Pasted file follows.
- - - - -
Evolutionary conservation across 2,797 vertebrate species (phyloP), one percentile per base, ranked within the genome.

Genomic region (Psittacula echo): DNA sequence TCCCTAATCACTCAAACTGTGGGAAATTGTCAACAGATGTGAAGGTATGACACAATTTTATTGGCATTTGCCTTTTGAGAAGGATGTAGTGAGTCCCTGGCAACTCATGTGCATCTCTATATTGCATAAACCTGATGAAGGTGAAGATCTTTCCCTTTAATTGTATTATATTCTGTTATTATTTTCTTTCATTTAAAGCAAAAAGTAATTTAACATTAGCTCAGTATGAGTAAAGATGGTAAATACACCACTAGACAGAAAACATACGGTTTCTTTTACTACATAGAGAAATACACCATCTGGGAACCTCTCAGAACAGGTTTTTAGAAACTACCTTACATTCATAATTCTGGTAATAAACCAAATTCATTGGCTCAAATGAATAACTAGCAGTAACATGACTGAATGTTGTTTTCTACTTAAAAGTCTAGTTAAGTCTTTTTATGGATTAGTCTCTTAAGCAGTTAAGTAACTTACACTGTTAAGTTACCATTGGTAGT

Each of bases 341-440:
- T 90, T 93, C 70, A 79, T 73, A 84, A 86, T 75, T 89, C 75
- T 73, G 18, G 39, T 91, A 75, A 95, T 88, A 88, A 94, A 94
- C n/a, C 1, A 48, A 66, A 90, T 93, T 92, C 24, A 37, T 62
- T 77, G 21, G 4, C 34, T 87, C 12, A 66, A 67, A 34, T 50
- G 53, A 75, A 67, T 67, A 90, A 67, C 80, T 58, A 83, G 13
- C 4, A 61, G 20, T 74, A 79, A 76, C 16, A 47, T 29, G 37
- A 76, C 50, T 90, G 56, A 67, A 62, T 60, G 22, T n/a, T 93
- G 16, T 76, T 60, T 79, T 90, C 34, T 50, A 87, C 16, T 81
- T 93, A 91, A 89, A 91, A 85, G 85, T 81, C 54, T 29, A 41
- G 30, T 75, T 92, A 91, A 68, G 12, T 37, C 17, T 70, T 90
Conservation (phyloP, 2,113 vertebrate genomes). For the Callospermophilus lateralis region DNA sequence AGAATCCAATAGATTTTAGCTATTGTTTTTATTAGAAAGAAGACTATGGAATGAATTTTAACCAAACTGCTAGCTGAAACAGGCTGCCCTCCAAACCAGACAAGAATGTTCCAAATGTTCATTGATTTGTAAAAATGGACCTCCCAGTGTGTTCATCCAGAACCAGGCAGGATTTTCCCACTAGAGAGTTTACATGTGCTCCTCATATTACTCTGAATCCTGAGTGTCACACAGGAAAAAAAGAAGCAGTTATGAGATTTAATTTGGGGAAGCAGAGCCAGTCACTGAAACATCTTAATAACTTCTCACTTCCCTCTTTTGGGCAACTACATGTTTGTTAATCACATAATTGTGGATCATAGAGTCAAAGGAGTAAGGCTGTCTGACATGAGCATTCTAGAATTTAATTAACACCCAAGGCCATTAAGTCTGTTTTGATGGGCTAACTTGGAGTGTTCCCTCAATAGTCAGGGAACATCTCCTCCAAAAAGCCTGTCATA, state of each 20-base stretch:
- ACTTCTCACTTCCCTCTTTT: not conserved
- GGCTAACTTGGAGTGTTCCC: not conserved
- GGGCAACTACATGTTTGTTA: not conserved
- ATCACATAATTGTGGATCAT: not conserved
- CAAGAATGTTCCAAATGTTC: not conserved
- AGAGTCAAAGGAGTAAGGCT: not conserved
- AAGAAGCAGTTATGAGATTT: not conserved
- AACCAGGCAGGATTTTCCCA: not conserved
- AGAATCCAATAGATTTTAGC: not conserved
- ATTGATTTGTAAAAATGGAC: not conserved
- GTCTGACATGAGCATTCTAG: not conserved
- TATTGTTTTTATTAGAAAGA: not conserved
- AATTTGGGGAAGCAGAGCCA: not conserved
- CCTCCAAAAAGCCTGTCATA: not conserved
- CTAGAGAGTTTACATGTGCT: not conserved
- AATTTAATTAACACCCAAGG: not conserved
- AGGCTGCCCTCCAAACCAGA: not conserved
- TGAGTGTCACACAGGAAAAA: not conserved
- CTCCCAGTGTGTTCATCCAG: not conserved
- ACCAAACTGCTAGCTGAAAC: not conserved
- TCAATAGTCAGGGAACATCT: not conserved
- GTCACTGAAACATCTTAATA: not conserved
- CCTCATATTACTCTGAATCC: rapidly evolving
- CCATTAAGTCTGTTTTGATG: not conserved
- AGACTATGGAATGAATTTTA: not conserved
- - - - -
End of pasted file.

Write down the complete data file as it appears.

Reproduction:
Evolutionary conservation across 2,797 vertebrate species (phyloP), one percentile per base, ranked within the genome.

Genomic region (Psittacula echo): DNA sequence TCCCTAATCACTCAAACTGTGGGAAATTGTCAACAGATGTGAAGGTATGACACAATTTTATTGGCATTTGCCTTTTGAGAAGGATGTAGTGAGTCCCTGGCAACTCATGTGCATCTCTATATTGCATAAACCTGATGAAGGTGAAGATCTTTCCCTTTAATTGTATTATATTCTGTTATTATTTTCTTTCATTTAAAGCAAAAAGTAATTTAACATTAGCTCAGTATGAGTAAAGATGGTAAATACACCACTAGACAGAAAACATACGGTTTCTTTTACTACATAGAGAAATACACCATCTGGGAACCTCTCAGAACAGGTTTTTAGAAACTACCTTACATTCATAATTCTGGTAATAAACCAAATTCATTGGCTCAAATGAATAACTAGCAGTAACATGACTGAATGTTGTTTTCTACTTAAAAGTCTAGTTAAGTCTTTTTATGGATTAGTCTCTTAAGCAGTTAAGTAACTTACACTGTTAAGTTACCATTGGTAGT

Each of bases 341-440:
- T 90, T 93, C 70, A 79, T 73, A 84, A 86, T 75, T 89, C 75
- T 73, G 18, G 39, T 91, A 75, A 95, T 88, A 88, A 94, A 94
- C n/a, C 1, A 48, A 66, A 90, T 93, T 92, C 24, A 37, T 62
- T 77, G 21, G 4, C 34, T 87, C 12, A 66, A 67, A 34, T 50
- G 53, A 75, A 67, T 67, A 90, A 67, C 80, T 58, A 83, G 13
- C 4, A 61, G 20, T 74, A 79, A 76, C 16, A 47, T 29, G 37
- A 76, C 50, T 90, G 56, A 67, A 62, T 60, G 22, T n/a, T 93
- G 16, T 76, T 60, T 79, T 90, C 34, T 50, A 87, C 16, T 81
- T 93, A 91, A 89, A 91, A 85, G 85, T 81, C 54, T 29, A 41
- G 30, T 75, T 92, A 91, A 68, G 12, T 37, C 17, T 70, T 90
Conservation (phyloP, 2,113 vertebrate genomes). For the Callospermophilus lateralis region DNA sequence AGAATCCAATAGATTTTAGCTATTGTTTTTATTAGAAAGAAGACTATGGAATGAATTTTAACCAAACTGCTAGCTGAAACAGGCTGCCCTCCAAACCAGACAAGAATGTTCCAAATGTTCATTGATTTGTAAAAATGGACCTCCCAGTGTGTTCATCCAGAACCAGGCAGGATTTTCCCACTAGAGAGTTTACATGTGCTCCTCATATTACTCTGAATCCTGAGTGTCACACAGGAAAAAAAGAAGCAGTTATGAGATTTAATTTGGGGAAGCAGAGCCAGTCACTGAAACATCTTAATAACTTCTCACTTCCCTCTTTTGGGCAACTACATGTTTGTTAATCACATAATTGTGGATCATAGAGTCAAAGGAGTAAGGCTGTCTGACATGAGCATTCTAGAATTTAATTAACACCCAAGGCCATTAAGTCTGTTTTGATGGGCTAACTTGGAGTGTTCCCTCAATAGTCAGGGAACATCTCCTCCAAAAAGCCTGTCATA, state of each 20-base stretch:
- ACTTCTCACTTCCCTCTTTT: not conserved
- GGCTAACTTGGAGTGTTCCC: not conserved
- GGGCAACTACATGTTTGTTA: not conserved
- ATCACATAATTGTGGATCAT: not conserved
- CAAGAATGTTCCAAATGTTC: not conserved
- AGAGTCAAAGGAGTAAGGCT: not conserved
- AAGAAGCAGTTATGAGATTT: not conserved
- AACCAGGCAGGATTTTCCCA: not conserved
- AGAATCCAATAGATTTTAGC: not conserved
- ATTGATTTGTAAAAATGGAC: not conserved
- GTCTGACATGAGCATTCTAG: not conserved
- TATTGTTTTTATTAGAAAGA: not conserved
- AATTTGGGGAAGCAGAGCCA: not conserved
- CCTCCAAAAAGCCTGTCATA: not conserved
- CTAGAGAGTTTACATGTGCT: not conserved
- AATTTAATTAACACCCAAGG: not conserved
- AGGCTGCCCTCCAAACCAGA: not conserved
- TGAGTGTCACACAGGAAAAA: not conserved
- CTCCCAGTGTGTTCATCCAG: not conserved
- ACCAAACTGCTAGCTGAAAC: not conserved
- TCAATAGTCAGGGAACATCT: not conserved
- GTCACTGAAACATCTTAATA: not conserved
- CCTCATATTACTCTGAATCC: rapidly evolving
- CCATTAAGTCTGTTTTGATG: not conserved
- AGACTATGGAATGAATTTTA: not conserved